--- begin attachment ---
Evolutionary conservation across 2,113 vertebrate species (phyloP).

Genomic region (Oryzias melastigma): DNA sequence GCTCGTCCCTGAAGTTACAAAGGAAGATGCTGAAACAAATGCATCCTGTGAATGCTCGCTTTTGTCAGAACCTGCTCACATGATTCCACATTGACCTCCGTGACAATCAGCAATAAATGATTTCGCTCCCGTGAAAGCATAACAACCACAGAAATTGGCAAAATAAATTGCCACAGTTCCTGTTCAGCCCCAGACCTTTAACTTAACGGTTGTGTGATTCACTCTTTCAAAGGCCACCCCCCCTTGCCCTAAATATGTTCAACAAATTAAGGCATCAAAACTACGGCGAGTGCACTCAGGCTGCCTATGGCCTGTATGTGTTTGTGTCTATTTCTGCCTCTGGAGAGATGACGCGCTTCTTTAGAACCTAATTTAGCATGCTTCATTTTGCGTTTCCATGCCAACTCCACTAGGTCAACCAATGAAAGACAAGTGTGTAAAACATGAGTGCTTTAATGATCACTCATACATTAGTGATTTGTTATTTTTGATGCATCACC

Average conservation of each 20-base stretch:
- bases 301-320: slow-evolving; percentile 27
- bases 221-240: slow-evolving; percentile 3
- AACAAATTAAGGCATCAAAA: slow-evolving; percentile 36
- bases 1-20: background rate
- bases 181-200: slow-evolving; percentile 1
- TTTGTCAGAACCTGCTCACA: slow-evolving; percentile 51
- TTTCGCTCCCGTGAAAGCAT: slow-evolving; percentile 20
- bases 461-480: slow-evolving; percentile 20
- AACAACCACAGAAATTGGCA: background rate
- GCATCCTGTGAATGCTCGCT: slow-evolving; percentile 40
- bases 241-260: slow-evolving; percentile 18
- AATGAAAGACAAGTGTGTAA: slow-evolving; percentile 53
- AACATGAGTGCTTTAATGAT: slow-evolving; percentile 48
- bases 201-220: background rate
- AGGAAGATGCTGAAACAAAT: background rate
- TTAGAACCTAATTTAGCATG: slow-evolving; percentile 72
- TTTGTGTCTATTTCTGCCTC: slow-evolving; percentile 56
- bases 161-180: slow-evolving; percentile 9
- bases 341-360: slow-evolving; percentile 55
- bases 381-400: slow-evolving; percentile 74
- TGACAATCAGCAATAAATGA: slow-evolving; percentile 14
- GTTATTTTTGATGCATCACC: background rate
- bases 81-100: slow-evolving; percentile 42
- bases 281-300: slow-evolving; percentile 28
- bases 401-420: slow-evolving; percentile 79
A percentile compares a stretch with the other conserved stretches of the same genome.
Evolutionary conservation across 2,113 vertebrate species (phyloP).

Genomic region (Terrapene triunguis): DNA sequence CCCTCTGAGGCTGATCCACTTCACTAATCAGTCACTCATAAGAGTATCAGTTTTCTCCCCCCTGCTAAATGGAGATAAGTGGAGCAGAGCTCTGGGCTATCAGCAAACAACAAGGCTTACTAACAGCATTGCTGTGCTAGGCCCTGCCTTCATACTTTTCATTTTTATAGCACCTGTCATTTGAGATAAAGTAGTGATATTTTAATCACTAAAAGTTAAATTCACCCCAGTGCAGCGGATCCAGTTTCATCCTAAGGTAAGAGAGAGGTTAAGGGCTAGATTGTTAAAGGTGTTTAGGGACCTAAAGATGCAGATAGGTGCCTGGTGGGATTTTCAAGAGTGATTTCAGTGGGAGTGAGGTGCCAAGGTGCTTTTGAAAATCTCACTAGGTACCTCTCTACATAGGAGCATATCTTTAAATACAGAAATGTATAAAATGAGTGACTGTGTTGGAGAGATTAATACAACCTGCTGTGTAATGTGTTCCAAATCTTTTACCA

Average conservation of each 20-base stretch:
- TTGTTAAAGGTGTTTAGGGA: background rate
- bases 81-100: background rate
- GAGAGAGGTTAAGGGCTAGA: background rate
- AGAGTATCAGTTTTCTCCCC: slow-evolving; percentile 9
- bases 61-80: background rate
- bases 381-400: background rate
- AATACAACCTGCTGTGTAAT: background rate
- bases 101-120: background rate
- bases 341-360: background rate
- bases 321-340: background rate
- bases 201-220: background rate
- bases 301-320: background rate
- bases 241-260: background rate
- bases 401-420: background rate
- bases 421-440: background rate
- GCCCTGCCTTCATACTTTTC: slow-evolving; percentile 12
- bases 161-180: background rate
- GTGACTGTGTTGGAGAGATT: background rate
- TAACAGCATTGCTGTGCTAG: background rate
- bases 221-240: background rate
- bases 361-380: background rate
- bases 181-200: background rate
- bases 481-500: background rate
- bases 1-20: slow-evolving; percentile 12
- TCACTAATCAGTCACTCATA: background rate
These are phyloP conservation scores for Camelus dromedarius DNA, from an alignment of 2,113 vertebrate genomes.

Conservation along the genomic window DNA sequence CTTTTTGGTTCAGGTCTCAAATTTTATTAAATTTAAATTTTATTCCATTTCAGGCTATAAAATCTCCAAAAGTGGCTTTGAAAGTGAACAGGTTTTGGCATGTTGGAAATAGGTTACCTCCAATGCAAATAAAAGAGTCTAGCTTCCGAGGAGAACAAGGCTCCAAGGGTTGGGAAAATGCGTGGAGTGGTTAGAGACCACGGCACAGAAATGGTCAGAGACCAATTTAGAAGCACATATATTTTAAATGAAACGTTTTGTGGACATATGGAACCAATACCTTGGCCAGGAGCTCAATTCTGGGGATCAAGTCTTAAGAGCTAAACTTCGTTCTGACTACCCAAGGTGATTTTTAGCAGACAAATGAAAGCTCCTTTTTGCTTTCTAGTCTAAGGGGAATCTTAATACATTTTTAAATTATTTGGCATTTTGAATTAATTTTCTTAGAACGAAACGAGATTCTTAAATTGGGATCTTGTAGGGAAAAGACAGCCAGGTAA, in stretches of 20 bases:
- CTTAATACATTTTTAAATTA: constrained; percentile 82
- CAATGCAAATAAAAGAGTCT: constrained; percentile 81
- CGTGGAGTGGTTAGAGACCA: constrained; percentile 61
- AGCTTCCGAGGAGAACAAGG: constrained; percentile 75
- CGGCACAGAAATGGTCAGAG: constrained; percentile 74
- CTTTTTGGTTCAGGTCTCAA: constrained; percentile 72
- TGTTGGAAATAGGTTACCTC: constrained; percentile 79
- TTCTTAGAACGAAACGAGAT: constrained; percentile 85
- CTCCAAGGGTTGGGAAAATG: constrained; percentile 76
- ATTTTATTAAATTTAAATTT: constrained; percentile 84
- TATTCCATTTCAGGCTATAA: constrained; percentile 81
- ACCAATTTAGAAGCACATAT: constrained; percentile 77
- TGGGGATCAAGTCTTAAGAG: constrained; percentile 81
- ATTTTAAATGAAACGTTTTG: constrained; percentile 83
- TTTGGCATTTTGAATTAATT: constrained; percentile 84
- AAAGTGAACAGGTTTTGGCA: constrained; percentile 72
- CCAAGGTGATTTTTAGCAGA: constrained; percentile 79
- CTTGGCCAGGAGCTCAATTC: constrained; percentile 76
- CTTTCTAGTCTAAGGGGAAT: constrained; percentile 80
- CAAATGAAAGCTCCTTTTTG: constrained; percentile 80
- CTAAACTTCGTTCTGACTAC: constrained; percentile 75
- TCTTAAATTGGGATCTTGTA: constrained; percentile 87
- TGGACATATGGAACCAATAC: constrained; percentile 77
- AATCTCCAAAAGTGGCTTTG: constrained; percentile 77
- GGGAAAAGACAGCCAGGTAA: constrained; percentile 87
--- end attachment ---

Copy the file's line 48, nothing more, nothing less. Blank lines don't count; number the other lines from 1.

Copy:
- GCCCTGCCTTCATACTTTTC: slow-evolving; percentile 12